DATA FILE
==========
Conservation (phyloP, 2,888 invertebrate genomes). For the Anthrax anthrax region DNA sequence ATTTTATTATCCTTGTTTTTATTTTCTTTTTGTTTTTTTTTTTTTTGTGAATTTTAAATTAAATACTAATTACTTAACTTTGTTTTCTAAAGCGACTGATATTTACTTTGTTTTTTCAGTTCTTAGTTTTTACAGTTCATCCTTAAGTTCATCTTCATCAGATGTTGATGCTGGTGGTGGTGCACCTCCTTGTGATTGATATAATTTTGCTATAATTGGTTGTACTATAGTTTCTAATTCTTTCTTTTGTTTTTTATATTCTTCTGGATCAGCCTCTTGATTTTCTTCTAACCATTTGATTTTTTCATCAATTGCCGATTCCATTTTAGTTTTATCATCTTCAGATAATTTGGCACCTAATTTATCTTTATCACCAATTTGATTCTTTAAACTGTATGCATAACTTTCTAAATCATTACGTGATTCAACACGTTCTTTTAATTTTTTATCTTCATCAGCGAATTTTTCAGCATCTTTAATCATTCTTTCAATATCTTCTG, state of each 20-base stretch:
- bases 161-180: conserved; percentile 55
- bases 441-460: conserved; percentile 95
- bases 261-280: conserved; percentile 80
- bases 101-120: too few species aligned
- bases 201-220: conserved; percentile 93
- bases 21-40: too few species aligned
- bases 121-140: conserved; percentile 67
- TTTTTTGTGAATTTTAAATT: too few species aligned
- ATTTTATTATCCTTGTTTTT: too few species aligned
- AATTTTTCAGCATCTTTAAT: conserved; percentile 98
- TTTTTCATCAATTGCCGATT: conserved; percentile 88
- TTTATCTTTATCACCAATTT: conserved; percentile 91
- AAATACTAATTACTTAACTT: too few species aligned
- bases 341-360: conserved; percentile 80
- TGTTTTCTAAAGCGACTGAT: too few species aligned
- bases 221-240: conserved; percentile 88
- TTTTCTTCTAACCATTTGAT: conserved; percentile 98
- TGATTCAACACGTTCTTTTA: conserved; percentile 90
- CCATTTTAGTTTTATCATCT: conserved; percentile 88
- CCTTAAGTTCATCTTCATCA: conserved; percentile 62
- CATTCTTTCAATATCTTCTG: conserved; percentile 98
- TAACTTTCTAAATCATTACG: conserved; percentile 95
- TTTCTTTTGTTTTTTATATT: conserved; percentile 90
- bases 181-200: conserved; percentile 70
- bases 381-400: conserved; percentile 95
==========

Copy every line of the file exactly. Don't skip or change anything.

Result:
Conservation (phyloP, 2,888 invertebrate genomes). For the Anthrax anthrax region DNA sequence ATTTTATTATCCTTGTTTTTATTTTCTTTTTGTTTTTTTTTTTTTTGTGAATTTTAAATTAAATACTAATTACTTAACTTTGTTTTCTAAAGCGACTGATATTTACTTTGTTTTTTCAGTTCTTAGTTTTTACAGTTCATCCTTAAGTTCATCTTCATCAGATGTTGATGCTGGTGGTGGTGCACCTCCTTGTGATTGATATAATTTTGCTATAATTGGTTGTACTATAGTTTCTAATTCTTTCTTTTGTTTTTTATATTCTTCTGGATCAGCCTCTTGATTTTCTTCTAACCATTTGATTTTTTCATCAATTGCCGATTCCATTTTAGTTTTATCATCTTCAGATAATTTGGCACCTAATTTATCTTTATCACCAATTTGATTCTTTAAACTGTATGCATAACTTTCTAAATCATTACGTGATTCAACACGTTCTTTTAATTTTTTATCTTCATCAGCGAATTTTTCAGCATCTTTAATCATTCTTTCAATATCTTCTG, state of each 20-base stretch:
- bases 161-180: conserved; percentile 55
- bases 441-460: conserved; percentile 95
- bases 261-280: conserved; percentile 80
- bases 101-120: too few species aligned
- bases 201-220: conserved; percentile 93
- bases 21-40: too few species aligned
- bases 121-140: conserved; percentile 67
- TTTTTTGTGAATTTTAAATT: too few species aligned
- ATTTTATTATCCTTGTTTTT: too few species aligned
- AATTTTTCAGCATCTTTAAT: conserved; percentile 98
- TTTTTCATCAATTGCCGATT: conserved; percentile 88
- TTTATCTTTATCACCAATTT: conserved; percentile 91
- AAATACTAATTACTTAACTT: too few species aligned
- bases 341-360: conserved; percentile 80
- TGTTTTCTAAAGCGACTGAT: too few species aligned
- bases 221-240: conserved; percentile 88
- TTTTCTTCTAACCATTTGAT: conserved; percentile 98
- TGATTCAACACGTTCTTTTA: conserved; percentile 90
- CCATTTTAGTTTTATCATCT: conserved; percentile 88
- CCTTAAGTTCATCTTCATCA: conserved; percentile 62
- CATTCTTTCAATATCTTCTG: conserved; percentile 98
- TAACTTTCTAAATCATTACG: conserved; percentile 95
- TTTCTTTTGTTTTTTATATT: conserved; percentile 90
- bases 181-200: conserved; percentile 70
- bases 381-400: conserved; percentile 95